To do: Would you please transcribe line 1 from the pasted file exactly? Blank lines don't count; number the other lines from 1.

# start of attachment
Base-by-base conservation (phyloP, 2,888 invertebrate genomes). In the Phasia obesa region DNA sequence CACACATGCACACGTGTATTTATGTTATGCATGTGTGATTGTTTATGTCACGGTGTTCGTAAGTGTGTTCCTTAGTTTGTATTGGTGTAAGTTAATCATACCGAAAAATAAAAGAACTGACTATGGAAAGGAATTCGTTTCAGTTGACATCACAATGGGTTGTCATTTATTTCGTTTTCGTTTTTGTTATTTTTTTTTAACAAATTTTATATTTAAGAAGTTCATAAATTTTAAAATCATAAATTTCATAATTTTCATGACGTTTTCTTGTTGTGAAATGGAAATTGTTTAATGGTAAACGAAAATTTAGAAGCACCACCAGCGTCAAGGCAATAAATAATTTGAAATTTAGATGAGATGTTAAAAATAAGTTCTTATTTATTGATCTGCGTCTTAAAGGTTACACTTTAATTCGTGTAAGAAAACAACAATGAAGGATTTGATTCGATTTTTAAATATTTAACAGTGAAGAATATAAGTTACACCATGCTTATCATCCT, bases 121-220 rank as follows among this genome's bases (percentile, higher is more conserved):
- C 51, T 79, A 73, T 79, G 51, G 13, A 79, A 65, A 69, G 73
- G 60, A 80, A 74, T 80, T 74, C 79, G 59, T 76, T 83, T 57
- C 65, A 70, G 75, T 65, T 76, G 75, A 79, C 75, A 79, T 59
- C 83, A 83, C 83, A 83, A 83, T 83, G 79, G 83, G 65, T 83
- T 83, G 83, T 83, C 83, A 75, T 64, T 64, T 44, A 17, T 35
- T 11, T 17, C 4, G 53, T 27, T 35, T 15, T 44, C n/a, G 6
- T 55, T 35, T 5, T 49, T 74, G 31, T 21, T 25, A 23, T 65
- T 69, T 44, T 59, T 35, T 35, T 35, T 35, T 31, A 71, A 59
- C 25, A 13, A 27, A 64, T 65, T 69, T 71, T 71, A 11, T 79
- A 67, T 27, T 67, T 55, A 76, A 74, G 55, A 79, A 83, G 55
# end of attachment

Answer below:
Base-by-base conservation (phyloP, 2,888 invertebrate genomes). In the Phasia obesa region DNA sequence CACACATGCACACGTGTATTTATGTTATGCATGTGTGATTGTTTATGTCACGGTGTTCGTAAGTGTGTTCCTTAGTTTGTATTGGTGTAAGTTAATCATACCGAAAAATAAAAGAACTGACTATGGAAAGGAATTCGTTTCAGTTGACATCACAATGGGTTGTCATTTATTTCGTTTTCGTTTTTGTTATTTTTTTTTAACAAATTTTATATTTAAGAAGTTCATAAATTTTAAAATCATAAATTTCATAATTTTCATGACGTTTTCTTGTTGTGAAATGGAAATTGTTTAATGGTAAACGAAAATTTAGAAGCACCACCAGCGTCAAGGCAATAAATAATTTGAAATTTAGATGAGATGTTAAAAATAAGTTCTTATTTATTGATCTGCGTCTTAAAGGTTACACTTTAATTCGTGTAAGAAAACAACAATGAAGGATTTGATTCGATTTTTAAATATTTAACAGTGAAGAATATAAGTTACACCATGCTTATCATCCT, bases 121-220 rank as follows among this genome's bases (percentile, higher is more conserved):